By Kirsty Topping – 9 October 09
There’s trouble brewing on the riverbank. The animals are in trouble. Long gone are the days of affluence that their forefathers enjoyed. Indeed, nearly a century has passed since the gentle riparian misadventures of Messers Toad, Badger, Mole and Ratty and their descendants are not faring so well.
Dear old Badger, the poor chap’s consumptive. Seems it’s passed through the family because of them living so close to each other. Night watchman business went down the drain as well.
Moley has been disowned by his family. Coming out was a step too far for his grandfather and Mole has had to sell everything except his velvet smoking jacket just to pay the rent on a hole in Drumchapel. The jacket may soon be gone too.
As for Mr Toad, gone are the days when he would be satisfied by anything as mundane as a yellow and green gypsy cart with red wheels or a red motor car circa 1908. Not for him the meandering delights of the models that followed a little red flag in days gone by. Oh no, Mr Toad Jnr III proudly parades a stunning shiny vehicle that sports all the right status symbols – spoiler, alloys and the all important baked-bean-can exhaust that makes it sound like a herd of flatulent cows.
Of course, there is a cost to this. Toadie’s insurance is sky high and the cost of petrol and speeding fines don’t exactly help. Yet he holds it together by renting out the dilapidated Toad Hall as a HMO for students, as well as working two jobs (Safeway shelf stacker and McDonald’s counter assistant – he never was the academic type) to finance his pride and joy. He himself resides in what was once the scullery in the affluent days-of-old.
Yet it seems to be Ratty, the water vole, who has suffered the most in recent times. Several failed yachting Round the World record attempts bankrupted him, and
his riverside home has been repossessed by the Mink Mafia and the Farming Community Housing Association, making Ratty homeless.
This is the synopsis “The Wind in the Willows” would have nowadays. Grahame wrote of Edwardian society but made the stars of the piece the abundant river and forest life he knew. In the modern society, however, the animals are few. Ratty, the humble water vole, is doing far worse than any of his companions. In recent years, and in spite of the species being protected by Schedule 5, Section 9(4) of the Wildlife & Countryside Act 1981 and the Countryside and Rights of Way Act 2000, numbers across the UK have dropped by 90%. Yet on the continent they are considered vermin as they weave paths of destruction in search of food, even going as far as to attack the roots of fruit trees.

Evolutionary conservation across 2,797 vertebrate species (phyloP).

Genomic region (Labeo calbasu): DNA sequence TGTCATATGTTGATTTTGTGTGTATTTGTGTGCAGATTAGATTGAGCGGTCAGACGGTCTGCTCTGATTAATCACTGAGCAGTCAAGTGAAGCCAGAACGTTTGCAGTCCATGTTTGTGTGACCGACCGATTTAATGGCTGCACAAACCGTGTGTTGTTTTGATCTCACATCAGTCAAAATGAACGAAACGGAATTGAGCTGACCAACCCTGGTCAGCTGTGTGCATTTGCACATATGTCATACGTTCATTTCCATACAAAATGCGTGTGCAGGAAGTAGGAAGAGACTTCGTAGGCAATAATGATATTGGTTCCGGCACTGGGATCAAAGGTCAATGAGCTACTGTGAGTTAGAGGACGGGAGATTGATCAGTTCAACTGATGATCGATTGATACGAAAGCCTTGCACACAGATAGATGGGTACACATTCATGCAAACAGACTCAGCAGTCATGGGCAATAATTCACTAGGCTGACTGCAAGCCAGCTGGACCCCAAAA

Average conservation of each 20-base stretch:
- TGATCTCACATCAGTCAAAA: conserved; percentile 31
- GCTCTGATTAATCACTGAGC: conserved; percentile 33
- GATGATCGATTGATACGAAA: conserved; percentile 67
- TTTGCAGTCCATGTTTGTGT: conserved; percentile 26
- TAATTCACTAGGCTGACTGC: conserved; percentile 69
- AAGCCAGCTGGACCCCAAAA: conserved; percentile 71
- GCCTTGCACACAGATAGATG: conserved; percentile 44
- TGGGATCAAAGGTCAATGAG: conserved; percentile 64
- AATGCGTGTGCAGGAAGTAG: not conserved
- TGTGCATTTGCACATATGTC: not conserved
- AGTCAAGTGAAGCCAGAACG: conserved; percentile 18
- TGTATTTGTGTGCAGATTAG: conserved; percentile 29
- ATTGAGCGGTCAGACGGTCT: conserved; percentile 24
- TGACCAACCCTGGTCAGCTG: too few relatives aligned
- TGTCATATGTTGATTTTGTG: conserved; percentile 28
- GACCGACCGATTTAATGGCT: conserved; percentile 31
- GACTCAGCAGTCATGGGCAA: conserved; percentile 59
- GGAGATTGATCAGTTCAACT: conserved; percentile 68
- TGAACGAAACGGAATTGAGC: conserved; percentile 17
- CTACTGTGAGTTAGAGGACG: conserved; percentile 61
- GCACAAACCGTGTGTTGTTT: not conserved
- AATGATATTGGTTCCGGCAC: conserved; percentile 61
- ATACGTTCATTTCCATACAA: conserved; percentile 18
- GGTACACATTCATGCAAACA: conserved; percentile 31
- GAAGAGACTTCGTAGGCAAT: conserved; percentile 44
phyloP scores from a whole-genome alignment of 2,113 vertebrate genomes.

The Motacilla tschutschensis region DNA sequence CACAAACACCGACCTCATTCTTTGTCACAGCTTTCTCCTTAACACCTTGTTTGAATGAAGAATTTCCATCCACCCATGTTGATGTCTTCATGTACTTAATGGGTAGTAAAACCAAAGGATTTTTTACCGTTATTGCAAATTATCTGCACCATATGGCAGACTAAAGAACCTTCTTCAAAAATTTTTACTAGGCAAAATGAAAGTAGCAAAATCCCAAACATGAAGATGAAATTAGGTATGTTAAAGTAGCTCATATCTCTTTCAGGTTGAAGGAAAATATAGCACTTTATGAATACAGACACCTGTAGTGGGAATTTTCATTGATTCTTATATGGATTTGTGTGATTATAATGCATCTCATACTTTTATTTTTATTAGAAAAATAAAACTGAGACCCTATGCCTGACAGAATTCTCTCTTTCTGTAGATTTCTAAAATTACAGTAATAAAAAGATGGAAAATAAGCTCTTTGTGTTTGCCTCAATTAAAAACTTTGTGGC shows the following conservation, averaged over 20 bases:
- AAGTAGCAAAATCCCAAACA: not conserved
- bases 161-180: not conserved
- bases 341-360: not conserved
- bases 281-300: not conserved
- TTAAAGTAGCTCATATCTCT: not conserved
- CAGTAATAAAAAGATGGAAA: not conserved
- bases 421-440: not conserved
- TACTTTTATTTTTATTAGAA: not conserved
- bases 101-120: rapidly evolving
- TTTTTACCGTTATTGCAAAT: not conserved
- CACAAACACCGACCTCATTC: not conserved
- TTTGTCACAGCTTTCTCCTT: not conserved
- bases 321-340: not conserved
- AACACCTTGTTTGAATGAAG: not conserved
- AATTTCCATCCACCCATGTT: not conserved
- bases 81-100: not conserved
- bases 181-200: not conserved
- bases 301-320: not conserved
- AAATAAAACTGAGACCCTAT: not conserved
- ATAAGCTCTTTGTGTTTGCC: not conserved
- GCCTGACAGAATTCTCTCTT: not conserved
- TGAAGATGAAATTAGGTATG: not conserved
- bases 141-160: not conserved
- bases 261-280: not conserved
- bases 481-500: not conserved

Arvicola terrestris, the largest of the vole species, does not attract the same sympathies as a panda or a rhino when it comes to the prospect of extinction. Presumably this is because it is not deemed exotic enough as it, rather stupidly, decided to reside in the United Kingdom. It is everything the public demand for them to start caring about an animal – fluffy, cute and with a little chubby face – we should care. We should care a lot. Surprisingly though, we don’t. Not really. A nation of animal lovers? Fat chance.
It doesn’t seem to matter to many people that farmers have encroached so far onto the riverside boundary that they are making life incredibly easy for the mink, and as a consequence incredibly difficult for the vole. Many don’t give a stuff if some invading foreign species is hunting it to extinction. What most people worry about is avoiding putting their hands in their pockets to do something about the problem. “People expect the Countryside for nothing” says Les Hatton, Countryside Ranger at Craigtoun Country Park near St Andrews “and water voles are not deemed sexy”.
Measuring 140-220 mm from head to tail and weighing only150-300 g, water voles are quite often mistaken for rats, which leads to them being poisoned by householders ignorant of the true nature of this wonderful little animal.
As a result of so many pressures heaped on the population, these little creatures could quite possibly become extinct in Britain. The situation is exacerbated by
the farming community. The intensive methods of modern day British farming, required to compete with the industrial-scale prairie farming in the USA, mean that land is cultivated almost to the river’s edge and this makes life much easier for the invading Mink.
Imagine a game of hide and seek. It’s much easier when you have lots of hidey-holes, isn’t it? If the complex river side habitat is no more, then the hiding places are fewer and chances of being found are much higher and, in the case of the Vole, so are the chances of becoming the main meal.
However, this story is not over. The chapters that follow are very much full of hope. Bio-diversity plans have been established by many local councils around the country and schemes such as Mink trapping programmes are beginning to make a difference. In addition, some farmers have been persuaded to move agricultural boundaries back from the edge of the waterways to promote the healthy habitats needed to support a sizeable eco-system in which the water vole is a key species.
Perhaps if people can be persuaded to give more thought to the plight of Ratty then he will begin to prosper again. If we were to do the equivalent of buying a Big Issue from a human homeless person, that is putting your hand in your pocket once in a while, then the fortunes of the water vole could well see a dramatic turnaround.